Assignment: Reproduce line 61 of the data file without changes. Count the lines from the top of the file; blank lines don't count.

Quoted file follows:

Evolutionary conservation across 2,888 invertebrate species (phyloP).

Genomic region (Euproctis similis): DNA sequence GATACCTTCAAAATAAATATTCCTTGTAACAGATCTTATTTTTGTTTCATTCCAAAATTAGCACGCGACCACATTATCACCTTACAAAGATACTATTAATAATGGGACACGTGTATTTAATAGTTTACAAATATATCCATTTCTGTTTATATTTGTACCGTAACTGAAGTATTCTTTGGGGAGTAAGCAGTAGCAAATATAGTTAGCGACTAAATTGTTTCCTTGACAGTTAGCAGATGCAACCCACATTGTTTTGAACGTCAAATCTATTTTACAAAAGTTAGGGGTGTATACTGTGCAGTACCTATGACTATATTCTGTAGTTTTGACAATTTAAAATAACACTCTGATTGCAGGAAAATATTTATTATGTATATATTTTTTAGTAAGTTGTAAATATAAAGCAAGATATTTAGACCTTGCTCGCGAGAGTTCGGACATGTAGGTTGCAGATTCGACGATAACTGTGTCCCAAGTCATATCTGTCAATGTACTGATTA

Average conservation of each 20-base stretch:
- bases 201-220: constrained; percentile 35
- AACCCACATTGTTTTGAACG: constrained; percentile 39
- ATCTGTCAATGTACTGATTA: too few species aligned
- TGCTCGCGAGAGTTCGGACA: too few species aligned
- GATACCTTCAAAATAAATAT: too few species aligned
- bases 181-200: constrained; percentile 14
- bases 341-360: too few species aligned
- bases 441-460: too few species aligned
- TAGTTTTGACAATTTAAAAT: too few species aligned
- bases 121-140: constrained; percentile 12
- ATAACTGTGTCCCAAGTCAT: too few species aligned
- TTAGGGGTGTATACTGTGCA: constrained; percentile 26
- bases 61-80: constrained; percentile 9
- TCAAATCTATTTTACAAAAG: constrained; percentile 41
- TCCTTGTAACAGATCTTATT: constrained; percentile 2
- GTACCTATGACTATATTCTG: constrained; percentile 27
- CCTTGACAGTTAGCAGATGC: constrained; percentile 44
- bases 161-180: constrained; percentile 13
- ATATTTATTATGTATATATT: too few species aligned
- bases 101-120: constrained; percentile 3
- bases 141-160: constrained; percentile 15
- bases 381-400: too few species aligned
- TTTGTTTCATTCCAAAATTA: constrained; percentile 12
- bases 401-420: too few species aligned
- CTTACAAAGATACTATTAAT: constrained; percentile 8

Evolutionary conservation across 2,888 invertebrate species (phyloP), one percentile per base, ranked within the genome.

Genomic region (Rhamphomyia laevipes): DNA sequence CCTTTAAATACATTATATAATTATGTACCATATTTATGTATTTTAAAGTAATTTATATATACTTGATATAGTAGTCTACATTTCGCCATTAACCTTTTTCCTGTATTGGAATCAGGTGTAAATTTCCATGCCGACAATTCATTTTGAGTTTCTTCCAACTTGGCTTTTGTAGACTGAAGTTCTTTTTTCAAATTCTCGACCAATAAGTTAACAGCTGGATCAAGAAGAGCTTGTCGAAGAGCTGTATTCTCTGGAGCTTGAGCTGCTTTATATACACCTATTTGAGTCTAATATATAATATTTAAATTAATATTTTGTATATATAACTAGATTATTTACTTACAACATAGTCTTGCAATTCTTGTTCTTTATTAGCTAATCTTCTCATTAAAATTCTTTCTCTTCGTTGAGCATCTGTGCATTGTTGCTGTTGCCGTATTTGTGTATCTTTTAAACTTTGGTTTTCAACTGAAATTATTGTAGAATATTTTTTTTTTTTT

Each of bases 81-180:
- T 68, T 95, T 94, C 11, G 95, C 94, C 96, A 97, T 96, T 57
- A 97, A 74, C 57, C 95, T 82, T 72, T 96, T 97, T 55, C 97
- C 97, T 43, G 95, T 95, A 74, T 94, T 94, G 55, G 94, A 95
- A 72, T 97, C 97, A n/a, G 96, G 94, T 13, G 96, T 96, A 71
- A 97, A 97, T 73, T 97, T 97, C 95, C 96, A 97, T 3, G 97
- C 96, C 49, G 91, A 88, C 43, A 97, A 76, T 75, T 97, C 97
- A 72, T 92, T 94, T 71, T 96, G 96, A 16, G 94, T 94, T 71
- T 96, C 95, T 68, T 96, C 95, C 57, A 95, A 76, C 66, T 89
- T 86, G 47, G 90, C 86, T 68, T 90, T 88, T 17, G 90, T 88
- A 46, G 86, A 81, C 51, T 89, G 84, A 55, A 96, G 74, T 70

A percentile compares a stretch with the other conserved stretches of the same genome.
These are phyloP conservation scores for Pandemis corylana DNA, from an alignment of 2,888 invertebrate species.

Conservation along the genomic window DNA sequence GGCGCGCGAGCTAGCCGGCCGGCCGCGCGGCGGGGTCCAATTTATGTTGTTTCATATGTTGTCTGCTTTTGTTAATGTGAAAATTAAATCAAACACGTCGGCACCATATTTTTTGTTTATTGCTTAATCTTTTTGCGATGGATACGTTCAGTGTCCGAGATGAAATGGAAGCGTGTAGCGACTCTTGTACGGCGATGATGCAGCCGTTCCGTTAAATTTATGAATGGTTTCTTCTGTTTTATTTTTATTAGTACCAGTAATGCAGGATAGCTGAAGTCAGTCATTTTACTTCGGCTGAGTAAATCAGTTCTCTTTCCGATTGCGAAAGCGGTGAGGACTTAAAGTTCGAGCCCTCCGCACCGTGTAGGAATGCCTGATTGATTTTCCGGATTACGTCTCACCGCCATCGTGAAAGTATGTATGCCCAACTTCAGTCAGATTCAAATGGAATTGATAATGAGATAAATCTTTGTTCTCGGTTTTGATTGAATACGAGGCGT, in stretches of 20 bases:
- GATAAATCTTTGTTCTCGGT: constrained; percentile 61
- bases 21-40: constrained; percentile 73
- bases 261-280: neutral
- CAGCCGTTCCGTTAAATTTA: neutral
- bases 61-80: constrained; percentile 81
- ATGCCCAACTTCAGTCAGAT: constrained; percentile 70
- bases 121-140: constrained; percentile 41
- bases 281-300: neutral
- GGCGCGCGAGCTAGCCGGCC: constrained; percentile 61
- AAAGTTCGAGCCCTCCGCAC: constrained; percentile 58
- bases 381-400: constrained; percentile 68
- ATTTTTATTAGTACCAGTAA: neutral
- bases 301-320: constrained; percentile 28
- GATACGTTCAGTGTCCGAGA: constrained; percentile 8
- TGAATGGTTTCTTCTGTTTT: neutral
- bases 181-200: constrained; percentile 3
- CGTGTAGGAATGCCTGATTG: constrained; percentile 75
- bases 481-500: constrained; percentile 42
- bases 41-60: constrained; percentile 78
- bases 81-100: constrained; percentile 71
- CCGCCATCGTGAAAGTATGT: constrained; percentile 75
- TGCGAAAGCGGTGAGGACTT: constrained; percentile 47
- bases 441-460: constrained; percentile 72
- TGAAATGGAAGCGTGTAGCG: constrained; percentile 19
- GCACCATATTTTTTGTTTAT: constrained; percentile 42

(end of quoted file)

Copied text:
- CGTGTAGGAATGCCTGATTG: constrained; percentile 75